Dear Burns Library Blog Readers,
The Spring 2012 semester is drawing to a close and I’d like to take this opportunity to thank you for reading the John J. Burns Library’s blog this semester and to remind you of the great posts written by our enthusiastic staff members and student employees whose contributions have so enriched the blog this semester. In January, student assistants Kathleen Horigan and Carolyn Twomey brought you a story from the Information Wanted Database and I wrote about the process of writing your own edition for Professor Robert Stanton’s “Introduction to Advanced Research Methods” class. In February, Senior Cataloger David Richtmyer expounded on the digitization of the earliest printed book owned by Burns, Rachel Banke recounted her research process for her senior thesis on American Responses to Pre-Famine Irish Immigrants, you were treated to the beautiful photos available on Flickr of the early Boston College campus and AUL for Special Collections Bridget Burke posted about the Burns Library’s Jesuitica Collection, especially its strengths in the sciences.
In March, we re-posted an entry on Tom Williams in honor of Senior Special Cataloging Assistant Meghan Madden’s exhibit at Burns, Senior Cataloger David Richtmyer shared a fascinating autograph discovery, Librarian Sarah Hogan recounted some insights into the history of the Equal Rights Amendment found in the Thomas P. O’Neill Jr. , Congressional Papers and Irish Studies Librarian Kathleen Williams brought you an exhibition post about early twentieth century recommended reading in Ireland.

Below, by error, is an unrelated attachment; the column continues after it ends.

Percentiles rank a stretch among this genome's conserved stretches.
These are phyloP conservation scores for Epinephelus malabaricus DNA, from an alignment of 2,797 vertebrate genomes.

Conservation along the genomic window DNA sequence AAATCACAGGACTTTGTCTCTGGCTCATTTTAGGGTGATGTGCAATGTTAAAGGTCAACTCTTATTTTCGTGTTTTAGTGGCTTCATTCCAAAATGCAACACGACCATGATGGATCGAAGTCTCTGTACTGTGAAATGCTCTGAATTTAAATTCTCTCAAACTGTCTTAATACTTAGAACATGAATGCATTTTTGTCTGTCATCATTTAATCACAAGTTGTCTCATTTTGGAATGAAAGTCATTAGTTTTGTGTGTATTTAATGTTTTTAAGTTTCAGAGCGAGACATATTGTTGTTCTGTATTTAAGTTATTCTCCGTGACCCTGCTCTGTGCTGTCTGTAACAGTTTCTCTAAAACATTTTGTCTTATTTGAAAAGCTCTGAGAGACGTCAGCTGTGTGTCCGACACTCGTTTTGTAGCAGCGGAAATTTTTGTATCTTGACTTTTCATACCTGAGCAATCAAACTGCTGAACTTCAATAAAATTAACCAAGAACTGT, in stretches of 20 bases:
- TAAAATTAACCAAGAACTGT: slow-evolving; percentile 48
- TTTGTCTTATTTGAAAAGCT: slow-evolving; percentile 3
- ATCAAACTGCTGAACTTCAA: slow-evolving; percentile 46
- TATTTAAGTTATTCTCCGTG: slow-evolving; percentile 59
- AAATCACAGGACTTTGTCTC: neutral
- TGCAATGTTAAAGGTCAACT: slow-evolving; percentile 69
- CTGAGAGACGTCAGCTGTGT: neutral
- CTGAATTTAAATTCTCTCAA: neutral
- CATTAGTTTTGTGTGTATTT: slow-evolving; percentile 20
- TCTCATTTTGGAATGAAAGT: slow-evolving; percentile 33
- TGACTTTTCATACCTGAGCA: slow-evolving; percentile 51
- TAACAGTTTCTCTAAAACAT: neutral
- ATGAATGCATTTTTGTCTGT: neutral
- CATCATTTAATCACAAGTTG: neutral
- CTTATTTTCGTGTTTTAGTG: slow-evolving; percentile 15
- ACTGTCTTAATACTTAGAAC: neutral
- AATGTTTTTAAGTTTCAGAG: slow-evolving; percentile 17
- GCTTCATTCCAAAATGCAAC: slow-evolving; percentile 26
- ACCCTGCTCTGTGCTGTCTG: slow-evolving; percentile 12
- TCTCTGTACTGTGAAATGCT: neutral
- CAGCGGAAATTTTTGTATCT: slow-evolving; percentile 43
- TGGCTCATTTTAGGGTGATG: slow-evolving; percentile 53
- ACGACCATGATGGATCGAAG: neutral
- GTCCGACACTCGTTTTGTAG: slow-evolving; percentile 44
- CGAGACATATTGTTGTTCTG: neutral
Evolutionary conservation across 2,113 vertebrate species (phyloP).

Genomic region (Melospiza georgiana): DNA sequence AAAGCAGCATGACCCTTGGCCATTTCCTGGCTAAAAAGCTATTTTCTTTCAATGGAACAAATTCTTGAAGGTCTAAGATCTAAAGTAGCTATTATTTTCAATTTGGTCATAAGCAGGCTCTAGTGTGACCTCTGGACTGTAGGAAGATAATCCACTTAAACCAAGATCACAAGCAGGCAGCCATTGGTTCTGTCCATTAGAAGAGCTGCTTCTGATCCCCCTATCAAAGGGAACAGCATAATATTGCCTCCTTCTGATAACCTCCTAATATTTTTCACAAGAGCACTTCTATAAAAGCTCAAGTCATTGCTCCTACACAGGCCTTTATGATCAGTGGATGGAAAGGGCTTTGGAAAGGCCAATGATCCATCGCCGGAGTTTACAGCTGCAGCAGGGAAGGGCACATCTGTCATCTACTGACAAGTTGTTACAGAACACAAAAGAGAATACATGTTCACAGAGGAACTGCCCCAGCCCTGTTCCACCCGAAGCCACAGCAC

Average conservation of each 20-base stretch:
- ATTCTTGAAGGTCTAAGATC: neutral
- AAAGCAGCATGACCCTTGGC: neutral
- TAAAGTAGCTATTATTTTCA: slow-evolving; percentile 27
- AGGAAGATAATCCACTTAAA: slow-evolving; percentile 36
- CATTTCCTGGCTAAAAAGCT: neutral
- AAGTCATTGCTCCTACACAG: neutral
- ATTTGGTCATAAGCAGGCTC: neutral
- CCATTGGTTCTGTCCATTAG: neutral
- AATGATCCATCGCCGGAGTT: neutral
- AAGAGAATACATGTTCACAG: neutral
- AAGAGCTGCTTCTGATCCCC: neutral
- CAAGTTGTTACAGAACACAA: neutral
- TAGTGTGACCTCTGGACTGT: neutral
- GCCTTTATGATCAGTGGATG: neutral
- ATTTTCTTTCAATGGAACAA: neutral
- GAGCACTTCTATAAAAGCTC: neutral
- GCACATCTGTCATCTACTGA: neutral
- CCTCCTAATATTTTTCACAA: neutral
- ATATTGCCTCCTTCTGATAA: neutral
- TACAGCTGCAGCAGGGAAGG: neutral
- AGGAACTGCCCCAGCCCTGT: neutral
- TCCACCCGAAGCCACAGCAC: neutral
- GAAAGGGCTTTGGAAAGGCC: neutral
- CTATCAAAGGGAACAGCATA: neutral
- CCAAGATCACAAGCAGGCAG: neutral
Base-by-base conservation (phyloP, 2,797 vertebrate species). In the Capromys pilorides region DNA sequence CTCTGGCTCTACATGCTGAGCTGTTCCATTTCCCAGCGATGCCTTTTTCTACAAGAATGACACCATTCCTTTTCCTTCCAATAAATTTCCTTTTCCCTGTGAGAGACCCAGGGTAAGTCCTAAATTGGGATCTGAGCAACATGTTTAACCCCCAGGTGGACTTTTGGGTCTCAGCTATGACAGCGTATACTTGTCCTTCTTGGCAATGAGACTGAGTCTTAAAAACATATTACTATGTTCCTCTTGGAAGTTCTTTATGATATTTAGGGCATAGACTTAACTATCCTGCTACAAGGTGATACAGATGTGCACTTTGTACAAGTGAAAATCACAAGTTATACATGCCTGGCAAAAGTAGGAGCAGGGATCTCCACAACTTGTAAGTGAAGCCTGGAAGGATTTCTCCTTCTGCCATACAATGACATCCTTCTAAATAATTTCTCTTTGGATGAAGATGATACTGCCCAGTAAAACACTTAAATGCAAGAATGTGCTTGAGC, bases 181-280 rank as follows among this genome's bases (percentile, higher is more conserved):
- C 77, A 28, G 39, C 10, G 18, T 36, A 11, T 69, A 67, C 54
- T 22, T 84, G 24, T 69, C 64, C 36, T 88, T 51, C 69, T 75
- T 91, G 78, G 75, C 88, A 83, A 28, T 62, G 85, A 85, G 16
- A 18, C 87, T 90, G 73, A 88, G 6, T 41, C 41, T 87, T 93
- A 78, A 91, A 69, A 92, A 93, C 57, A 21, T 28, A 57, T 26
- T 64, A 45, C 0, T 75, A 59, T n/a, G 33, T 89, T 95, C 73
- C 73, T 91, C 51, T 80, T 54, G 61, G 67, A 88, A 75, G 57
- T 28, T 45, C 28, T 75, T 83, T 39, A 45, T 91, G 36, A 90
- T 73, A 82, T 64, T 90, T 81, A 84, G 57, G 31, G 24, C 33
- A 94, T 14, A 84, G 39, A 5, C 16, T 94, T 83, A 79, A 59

In April, Burns Conservator Barbara Adams Hebard explored the artistry of the Traffic Street Press, graduate student Andrew Kuhn gave us a nice overview of the Rural Ireland exhibition at the McMullen Museum, undergraduate student Lily Connolly recounted the illustrious history of track at Boston College for Marathon Monday, graduate student James Daryn Henry and I honored the humanities during Arts Festival week with a look at Father Sweeney’s Humanities Series Director’s Records and finally Collection Development Librarian Brendan Rapple took a closer look at the Pamela Frankau Papers.
I thank you for reading and hope that you will continue to keep up with us as we uncover new stories and surprises here at the Burns Library. If you have an idea for the blog, a suggestion for a post or would just like to get in touch then please contact the Burns Library Reading Room at 617-552-4861 or firstname.lastname@example.org.
- Justine Sundaram, Reference Librarian, John J. Burns Library